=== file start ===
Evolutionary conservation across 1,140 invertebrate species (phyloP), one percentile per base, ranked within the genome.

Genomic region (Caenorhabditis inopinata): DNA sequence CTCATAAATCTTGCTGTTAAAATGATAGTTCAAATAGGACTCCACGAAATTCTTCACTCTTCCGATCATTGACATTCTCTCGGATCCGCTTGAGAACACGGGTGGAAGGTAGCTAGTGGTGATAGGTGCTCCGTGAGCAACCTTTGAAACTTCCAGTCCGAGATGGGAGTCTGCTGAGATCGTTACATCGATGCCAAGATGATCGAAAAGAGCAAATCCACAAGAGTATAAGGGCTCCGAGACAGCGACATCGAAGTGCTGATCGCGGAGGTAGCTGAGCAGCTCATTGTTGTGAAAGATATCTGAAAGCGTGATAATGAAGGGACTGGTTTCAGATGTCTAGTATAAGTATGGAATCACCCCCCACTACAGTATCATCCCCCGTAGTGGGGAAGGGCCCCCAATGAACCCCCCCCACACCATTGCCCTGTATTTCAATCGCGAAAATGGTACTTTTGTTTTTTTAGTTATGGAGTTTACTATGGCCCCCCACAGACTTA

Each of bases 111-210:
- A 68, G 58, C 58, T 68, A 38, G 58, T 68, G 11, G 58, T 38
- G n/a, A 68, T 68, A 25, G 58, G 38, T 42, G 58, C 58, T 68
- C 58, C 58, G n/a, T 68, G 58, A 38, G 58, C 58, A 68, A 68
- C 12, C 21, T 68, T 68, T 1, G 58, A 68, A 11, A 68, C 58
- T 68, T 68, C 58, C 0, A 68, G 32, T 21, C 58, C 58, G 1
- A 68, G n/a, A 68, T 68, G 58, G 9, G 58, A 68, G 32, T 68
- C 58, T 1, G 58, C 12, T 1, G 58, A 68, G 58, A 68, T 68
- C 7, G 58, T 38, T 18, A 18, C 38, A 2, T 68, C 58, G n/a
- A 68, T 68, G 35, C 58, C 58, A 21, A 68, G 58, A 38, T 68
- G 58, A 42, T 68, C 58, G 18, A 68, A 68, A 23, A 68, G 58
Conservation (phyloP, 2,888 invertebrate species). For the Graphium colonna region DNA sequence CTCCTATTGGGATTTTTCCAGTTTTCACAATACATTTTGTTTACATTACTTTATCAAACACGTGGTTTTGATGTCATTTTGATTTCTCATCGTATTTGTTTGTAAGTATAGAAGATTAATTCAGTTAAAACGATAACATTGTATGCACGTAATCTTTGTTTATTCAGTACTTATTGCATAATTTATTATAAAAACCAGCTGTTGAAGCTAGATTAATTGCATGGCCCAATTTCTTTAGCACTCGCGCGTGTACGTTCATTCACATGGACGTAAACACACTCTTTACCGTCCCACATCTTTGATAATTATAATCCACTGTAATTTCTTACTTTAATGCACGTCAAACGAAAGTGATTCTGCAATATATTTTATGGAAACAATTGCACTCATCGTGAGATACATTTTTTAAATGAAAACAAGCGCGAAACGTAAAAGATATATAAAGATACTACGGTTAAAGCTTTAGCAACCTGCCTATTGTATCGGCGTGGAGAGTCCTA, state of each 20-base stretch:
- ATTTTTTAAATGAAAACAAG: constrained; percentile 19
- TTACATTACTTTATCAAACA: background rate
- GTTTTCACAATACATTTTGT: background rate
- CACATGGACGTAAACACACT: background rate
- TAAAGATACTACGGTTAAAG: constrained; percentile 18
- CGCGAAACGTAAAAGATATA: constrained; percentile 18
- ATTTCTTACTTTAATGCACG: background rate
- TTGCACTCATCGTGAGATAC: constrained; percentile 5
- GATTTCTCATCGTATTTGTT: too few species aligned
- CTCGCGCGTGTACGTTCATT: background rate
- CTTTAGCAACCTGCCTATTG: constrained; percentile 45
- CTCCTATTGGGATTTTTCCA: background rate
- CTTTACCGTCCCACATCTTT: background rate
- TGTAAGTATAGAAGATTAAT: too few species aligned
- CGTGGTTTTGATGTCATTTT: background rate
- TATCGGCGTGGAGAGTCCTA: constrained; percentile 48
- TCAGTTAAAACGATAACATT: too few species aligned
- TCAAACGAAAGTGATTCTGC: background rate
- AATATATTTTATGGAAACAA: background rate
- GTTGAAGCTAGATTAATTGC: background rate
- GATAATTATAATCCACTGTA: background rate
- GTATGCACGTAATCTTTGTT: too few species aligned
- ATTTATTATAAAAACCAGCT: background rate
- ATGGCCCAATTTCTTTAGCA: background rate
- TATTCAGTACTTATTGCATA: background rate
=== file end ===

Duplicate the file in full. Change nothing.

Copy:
Evolutionary conservation across 1,140 invertebrate species (phyloP), one percentile per base, ranked within the genome.

Genomic region (Caenorhabditis inopinata): DNA sequence CTCATAAATCTTGCTGTTAAAATGATAGTTCAAATAGGACTCCACGAAATTCTTCACTCTTCCGATCATTGACATTCTCTCGGATCCGCTTGAGAACACGGGTGGAAGGTAGCTAGTGGTGATAGGTGCTCCGTGAGCAACCTTTGAAACTTCCAGTCCGAGATGGGAGTCTGCTGAGATCGTTACATCGATGCCAAGATGATCGAAAAGAGCAAATCCACAAGAGTATAAGGGCTCCGAGACAGCGACATCGAAGTGCTGATCGCGGAGGTAGCTGAGCAGCTCATTGTTGTGAAAGATATCTGAAAGCGTGATAATGAAGGGACTGGTTTCAGATGTCTAGTATAAGTATGGAATCACCCCCCACTACAGTATCATCCCCCGTAGTGGGGAAGGGCCCCCAATGAACCCCCCCCACACCATTGCCCTGTATTTCAATCGCGAAAATGGTACTTTTGTTTTTTTAGTTATGGAGTTTACTATGGCCCCCCACAGACTTA

Each of bases 111-210:
- A 68, G 58, C 58, T 68, A 38, G 58, T 68, G 11, G 58, T 38
- G n/a, A 68, T 68, A 25, G 58, G 38, T 42, G 58, C 58, T 68
- C 58, C 58, G n/a, T 68, G 58, A 38, G 58, C 58, A 68, A 68
- C 12, C 21, T 68, T 68, T 1, G 58, A 68, A 11, A 68, C 58
- T 68, T 68, C 58, C 0, A 68, G 32, T 21, C 58, C 58, G 1
- A 68, G n/a, A 68, T 68, G 58, G 9, G 58, A 68, G 32, T 68
- C 58, T 1, G 58, C 12, T 1, G 58, A 68, G 58, A 68, T 68
- C 7, G 58, T 38, T 18, A 18, C 38, A 2, T 68, C 58, G n/a
- A 68, T 68, G 35, C 58, C 58, A 21, A 68, G 58, A 38, T 68
- G 58, A 42, T 68, C 58, G 18, A 68, A 68, A 23, A 68, G 58
Conservation (phyloP, 2,888 invertebrate species). For the Graphium colonna region DNA sequence CTCCTATTGGGATTTTTCCAGTTTTCACAATACATTTTGTTTACATTACTTTATCAAACACGTGGTTTTGATGTCATTTTGATTTCTCATCGTATTTGTTTGTAAGTATAGAAGATTAATTCAGTTAAAACGATAACATTGTATGCACGTAATCTTTGTTTATTCAGTACTTATTGCATAATTTATTATAAAAACCAGCTGTTGAAGCTAGATTAATTGCATGGCCCAATTTCTTTAGCACTCGCGCGTGTACGTTCATTCACATGGACGTAAACACACTCTTTACCGTCCCACATCTTTGATAATTATAATCCACTGTAATTTCTTACTTTAATGCACGTCAAACGAAAGTGATTCTGCAATATATTTTATGGAAACAATTGCACTCATCGTGAGATACATTTTTTAAATGAAAACAAGCGCGAAACGTAAAAGATATATAAAGATACTACGGTTAAAGCTTTAGCAACCTGCCTATTGTATCGGCGTGGAGAGTCCTA, state of each 20-base stretch:
- ATTTTTTAAATGAAAACAAG: constrained; percentile 19
- TTACATTACTTTATCAAACA: background rate
- GTTTTCACAATACATTTTGT: background rate
- CACATGGACGTAAACACACT: background rate
- TAAAGATACTACGGTTAAAG: constrained; percentile 18
- CGCGAAACGTAAAAGATATA: constrained; percentile 18
- ATTTCTTACTTTAATGCACG: background rate
- TTGCACTCATCGTGAGATAC: constrained; percentile 5
- GATTTCTCATCGTATTTGTT: too few species aligned
- CTCGCGCGTGTACGTTCATT: background rate
- CTTTAGCAACCTGCCTATTG: constrained; percentile 45
- CTCCTATTGGGATTTTTCCA: background rate
- CTTTACCGTCCCACATCTTT: background rate
- TGTAAGTATAGAAGATTAAT: too few species aligned
- CGTGGTTTTGATGTCATTTT: background rate
- TATCGGCGTGGAGAGTCCTA: constrained; percentile 48
- TCAGTTAAAACGATAACATT: too few species aligned
- TCAAACGAAAGTGATTCTGC: background rate
- AATATATTTTATGGAAACAA: background rate
- GTTGAAGCTAGATTAATTGC: background rate
- GATAATTATAATCCACTGTA: background rate
- GTATGCACGTAATCTTTGTT: too few species aligned
- ATTTATTATAAAAACCAGCT: background rate
- ATGGCCCAATTTCTTTAGCA: background rate
- TATTCAGTACTTATTGCATA: background rate